3

Derived workspace

Workspace—Derived output, obtained from Input_workspace. The schema of this workspace is modified to contain additional children.

Example tool parameters

The tool takes the input feature class and table, copies both to the workspace, adds a new field to the feature class, then creates a new polygon feature class in the workspace. (The actual work of the tool isn't important as it only serves to illustrate setting a workspace schema.) The code examples below build on one another, starting with simple usage of additionalChildren.

In getParameterInfo, the output workspace is cloned from its dependent parameter (param2).

class ExampleTool(object):
    def __init__(self):
        self.label       = "Example tool"
        self.description = "Example of parameter dependencies"

    def getParameterInfo(self):
        #Define parameter definitions

        # Input feature class
        param0 = arcpy.Parameter(
            displayName="Input feature class",
            name="in_features",
            datatype="GPFeatureLayer",
            parameterType="Required",
            direction="Input")

        # Input table
        param1 = arcpy.Parameter(
            displayName="Input table",
            name="in_table",
            datatype="GPTableView",
            parameterType="Required",
            direction="Input")

        # Input workspace
        param2 = arcpy.Parameter(
            displayName="Input workspace",
            name="in_workspace",
            datatype="DEWorkspace",
            parameterType="Required",
            direction="Input")

        # Derived workspaces
        param3 = arcpy.Parameter(
            displayName="Derived workspace",
            name="out_workspace",
            datatype="DEWorkspace",
            parameterType="Derived",
            direction="Output")

        # Set dependencies to the input workspace parameter
        param3.parameterDependencies = [param0.name]

        # Copy all existing contents to output
        param3.schema.clone = True

        params = [param0, param1, param2, param3]

        return params

Example: Copy the two inputs (no modifications) to the output workspace:

def updateParameters(self, parameters):
    inFC = parameters[0].value     # input feature class
    inTable = parameters[1].value  # input table
    inWS = parameters[2].value     # input workspace
    if inFC and inTable and inWS:
        parameters[3].schema.additionalChildren = [inFC, inTable]

    return

Example: The tool creates a new polygon feature class. The only properties known about this new feature class (when validating) are the name ("SummaryPolygon") and type ("polygon").

def updateParameters(self, parameters):
    children = []    # New empty list
    children.append(parameters[0].value)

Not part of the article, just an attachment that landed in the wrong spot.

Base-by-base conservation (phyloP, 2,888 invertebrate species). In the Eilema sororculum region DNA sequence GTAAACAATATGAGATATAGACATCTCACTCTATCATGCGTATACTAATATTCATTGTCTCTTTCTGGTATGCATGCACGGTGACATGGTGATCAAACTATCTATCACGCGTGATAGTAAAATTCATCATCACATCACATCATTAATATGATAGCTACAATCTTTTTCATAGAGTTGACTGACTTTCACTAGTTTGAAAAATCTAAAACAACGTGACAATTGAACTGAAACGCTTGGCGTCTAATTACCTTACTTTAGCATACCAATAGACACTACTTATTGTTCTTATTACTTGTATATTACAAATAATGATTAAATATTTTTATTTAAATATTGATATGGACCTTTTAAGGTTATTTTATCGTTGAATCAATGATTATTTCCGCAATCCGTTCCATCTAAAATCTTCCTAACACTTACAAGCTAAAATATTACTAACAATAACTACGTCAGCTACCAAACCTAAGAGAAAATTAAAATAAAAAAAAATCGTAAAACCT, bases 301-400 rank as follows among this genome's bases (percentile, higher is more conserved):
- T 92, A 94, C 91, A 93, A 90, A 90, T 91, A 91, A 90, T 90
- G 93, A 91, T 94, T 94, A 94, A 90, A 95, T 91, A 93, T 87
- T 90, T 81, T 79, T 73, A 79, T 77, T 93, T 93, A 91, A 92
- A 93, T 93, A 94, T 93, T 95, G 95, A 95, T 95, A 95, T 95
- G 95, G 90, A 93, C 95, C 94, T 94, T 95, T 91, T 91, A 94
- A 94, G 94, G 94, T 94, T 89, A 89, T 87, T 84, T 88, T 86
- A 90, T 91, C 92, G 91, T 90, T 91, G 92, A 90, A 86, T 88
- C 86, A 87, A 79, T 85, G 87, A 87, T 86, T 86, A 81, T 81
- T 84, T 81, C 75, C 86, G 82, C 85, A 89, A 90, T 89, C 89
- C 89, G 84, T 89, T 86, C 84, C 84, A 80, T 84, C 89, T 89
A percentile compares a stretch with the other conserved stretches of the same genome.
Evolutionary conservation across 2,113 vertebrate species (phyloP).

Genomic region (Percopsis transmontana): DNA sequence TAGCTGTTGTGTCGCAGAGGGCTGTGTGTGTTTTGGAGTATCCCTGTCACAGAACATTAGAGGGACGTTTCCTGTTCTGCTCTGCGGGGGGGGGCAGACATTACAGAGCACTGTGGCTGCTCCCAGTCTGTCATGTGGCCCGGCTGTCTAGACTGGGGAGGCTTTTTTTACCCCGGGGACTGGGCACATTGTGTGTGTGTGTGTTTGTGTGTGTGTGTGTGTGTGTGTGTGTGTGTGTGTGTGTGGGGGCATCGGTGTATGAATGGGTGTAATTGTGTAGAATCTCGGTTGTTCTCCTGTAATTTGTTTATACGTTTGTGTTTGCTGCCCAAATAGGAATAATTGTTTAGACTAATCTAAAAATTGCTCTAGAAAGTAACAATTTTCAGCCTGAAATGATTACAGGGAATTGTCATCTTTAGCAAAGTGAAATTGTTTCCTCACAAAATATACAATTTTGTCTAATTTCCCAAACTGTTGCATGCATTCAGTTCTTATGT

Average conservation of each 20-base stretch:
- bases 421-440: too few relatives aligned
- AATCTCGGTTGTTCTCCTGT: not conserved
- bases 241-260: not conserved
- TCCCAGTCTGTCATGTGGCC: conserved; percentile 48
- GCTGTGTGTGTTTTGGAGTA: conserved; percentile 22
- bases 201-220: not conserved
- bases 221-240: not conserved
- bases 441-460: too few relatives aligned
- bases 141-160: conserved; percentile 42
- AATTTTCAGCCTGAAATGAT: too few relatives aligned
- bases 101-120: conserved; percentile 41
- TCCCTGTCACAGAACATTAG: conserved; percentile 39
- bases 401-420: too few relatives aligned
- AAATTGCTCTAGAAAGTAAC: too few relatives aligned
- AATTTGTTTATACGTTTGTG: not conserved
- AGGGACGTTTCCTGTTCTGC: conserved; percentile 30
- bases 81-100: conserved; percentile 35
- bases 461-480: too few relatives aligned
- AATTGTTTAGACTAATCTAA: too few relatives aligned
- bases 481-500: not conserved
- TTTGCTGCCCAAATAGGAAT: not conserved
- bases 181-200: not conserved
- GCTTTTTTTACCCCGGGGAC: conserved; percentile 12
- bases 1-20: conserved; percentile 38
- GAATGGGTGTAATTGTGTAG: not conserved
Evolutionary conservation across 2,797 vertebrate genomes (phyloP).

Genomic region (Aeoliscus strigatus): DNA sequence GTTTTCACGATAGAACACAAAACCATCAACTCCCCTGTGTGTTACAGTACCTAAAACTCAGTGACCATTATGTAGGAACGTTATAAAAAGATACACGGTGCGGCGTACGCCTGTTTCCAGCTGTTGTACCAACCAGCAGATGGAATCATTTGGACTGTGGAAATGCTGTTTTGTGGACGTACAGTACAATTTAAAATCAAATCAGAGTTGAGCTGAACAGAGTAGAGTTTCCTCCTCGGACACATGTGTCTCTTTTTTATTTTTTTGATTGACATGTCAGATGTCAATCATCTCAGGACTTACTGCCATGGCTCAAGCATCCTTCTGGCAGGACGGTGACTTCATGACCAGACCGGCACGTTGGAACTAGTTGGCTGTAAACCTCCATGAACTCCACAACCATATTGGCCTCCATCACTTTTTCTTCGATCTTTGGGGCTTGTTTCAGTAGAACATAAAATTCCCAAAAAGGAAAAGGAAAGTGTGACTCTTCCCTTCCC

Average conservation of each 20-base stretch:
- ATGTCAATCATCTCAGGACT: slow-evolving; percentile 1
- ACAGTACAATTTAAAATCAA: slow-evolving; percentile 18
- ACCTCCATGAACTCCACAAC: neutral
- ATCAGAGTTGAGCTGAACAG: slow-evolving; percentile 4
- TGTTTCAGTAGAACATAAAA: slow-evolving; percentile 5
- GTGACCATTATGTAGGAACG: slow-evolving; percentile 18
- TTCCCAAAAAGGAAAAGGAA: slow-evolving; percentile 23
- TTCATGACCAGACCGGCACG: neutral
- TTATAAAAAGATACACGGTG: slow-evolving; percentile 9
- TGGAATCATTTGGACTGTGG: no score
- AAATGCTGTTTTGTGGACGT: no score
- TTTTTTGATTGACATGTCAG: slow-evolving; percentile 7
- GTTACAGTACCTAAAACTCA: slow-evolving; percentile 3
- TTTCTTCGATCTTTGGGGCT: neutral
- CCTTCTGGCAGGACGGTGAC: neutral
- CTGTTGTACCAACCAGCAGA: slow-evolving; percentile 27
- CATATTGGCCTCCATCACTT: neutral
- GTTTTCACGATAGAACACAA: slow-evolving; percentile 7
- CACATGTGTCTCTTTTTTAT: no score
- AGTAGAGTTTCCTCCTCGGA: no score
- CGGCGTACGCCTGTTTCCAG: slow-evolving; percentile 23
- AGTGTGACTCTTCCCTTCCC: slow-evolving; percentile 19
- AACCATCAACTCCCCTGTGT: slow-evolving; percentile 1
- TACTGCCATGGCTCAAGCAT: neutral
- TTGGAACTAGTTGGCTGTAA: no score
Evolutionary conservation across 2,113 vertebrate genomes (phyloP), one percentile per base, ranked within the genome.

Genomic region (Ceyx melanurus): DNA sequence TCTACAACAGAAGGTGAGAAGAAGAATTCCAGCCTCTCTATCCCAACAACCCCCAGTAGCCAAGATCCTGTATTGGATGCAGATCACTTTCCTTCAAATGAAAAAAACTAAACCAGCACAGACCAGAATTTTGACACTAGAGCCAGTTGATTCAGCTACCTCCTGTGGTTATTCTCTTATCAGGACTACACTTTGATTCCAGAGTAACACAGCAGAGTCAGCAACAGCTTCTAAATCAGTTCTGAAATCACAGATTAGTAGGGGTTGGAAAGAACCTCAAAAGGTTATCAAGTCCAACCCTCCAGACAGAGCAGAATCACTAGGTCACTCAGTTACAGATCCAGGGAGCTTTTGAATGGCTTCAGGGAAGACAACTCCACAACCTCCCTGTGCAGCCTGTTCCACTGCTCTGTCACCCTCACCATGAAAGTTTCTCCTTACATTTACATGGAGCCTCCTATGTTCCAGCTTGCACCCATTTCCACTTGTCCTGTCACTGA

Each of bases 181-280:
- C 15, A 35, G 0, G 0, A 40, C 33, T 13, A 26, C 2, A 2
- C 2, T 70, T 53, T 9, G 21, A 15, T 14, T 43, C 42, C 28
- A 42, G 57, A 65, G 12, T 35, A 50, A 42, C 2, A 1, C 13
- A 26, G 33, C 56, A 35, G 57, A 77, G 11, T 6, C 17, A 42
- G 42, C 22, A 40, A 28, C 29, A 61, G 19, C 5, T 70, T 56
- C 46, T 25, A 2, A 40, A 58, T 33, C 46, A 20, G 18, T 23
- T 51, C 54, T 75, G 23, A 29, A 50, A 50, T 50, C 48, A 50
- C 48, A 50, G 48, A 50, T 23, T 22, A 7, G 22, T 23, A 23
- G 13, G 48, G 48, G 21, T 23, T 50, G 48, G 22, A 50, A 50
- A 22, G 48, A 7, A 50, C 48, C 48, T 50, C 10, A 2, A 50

children.append(parameters[1].value)
    children.append(["polygon", "SummaryPolygon"])
    parameters[3].schema.additionalChildren = children

    return

Example: Add a field to the input feature class.

def updateParameters(self, parameters):
    
    # Create a field object with the name "Category" and type "Long"
    #
    newField = arcpy.Field()
    newField.name = "Category"
    newField.type = "Long"

    # Describe the input feature class in order to get its list of fields. The 9.3
    #  version of the geoprocessing object returns fields in a Python list, unlike
    #  previous versions, which returned fields in an enumerator.
    #
    desc = arcpy.Describe(parameters[0].value)
    fieldList = desc.fields

    # Add the new field to the list
    #
    fieldList.append(newField)

    # Create a new child based on the input feature class, but with the 
    #  additional field added
    #
    newChild = [desc.shapeType, desc.catalogPath, fieldList, 
               desc.extent, desc.spatialReference]

    # Now create our list of children and add to the schema
    #
    children = []
    children.append(newChild)
    children.append(inTable)
    children.append(["polygon", "SummaryPolygon"])
    parameters[3].schema.additionalChildren = children

    return

To create fields for SummaryPolygon (the new polygon feature class), create a list of field objects similar to the pattern shown in the above example.

Example: Multivalue input

In this example, the first parameter is a multivalue of feature classes. Each feature class in the multivalue is copied to the derived workspace. A new field, "ProjectID", is added to each of the copied feature classes.

# 0 - input features (multivalue)
# 1 - input workspace
# 2 - derived workspace

def updateParameters(self, parameters):
    inVT = parameters[0].value   # multivalue ValueTable
    inWS = parameters[1].value   # WorkSpace

    # Add each feature class to the output workspace. In addition,
    #  add a new field "ProjectID" to each feature class
    #
    if inVT and inWS:
        rowCount = inVT.rowCount  # Row count in MultiValue table
        children = []
        newField = arcpy.Field()
        newField.name = "ProjectID"
        newField.type = "Long"
        for row in range(0, rowCount):
            value = inVT.getValue(row, 0)
            if value:
                d = arcpy.Describe(value)
                fieldList = d.fields

                # Note -- not checking if field already exists
                #
                fieldList.append(newField)

                # Create new child with additional ProjectID 
                #  field and add child to list of children
                #
                child = [d.shapeType, d.catalogPath, fieldList]
                children.append(child)            
              
        parameters[2].schema.additionalChildren = children
    return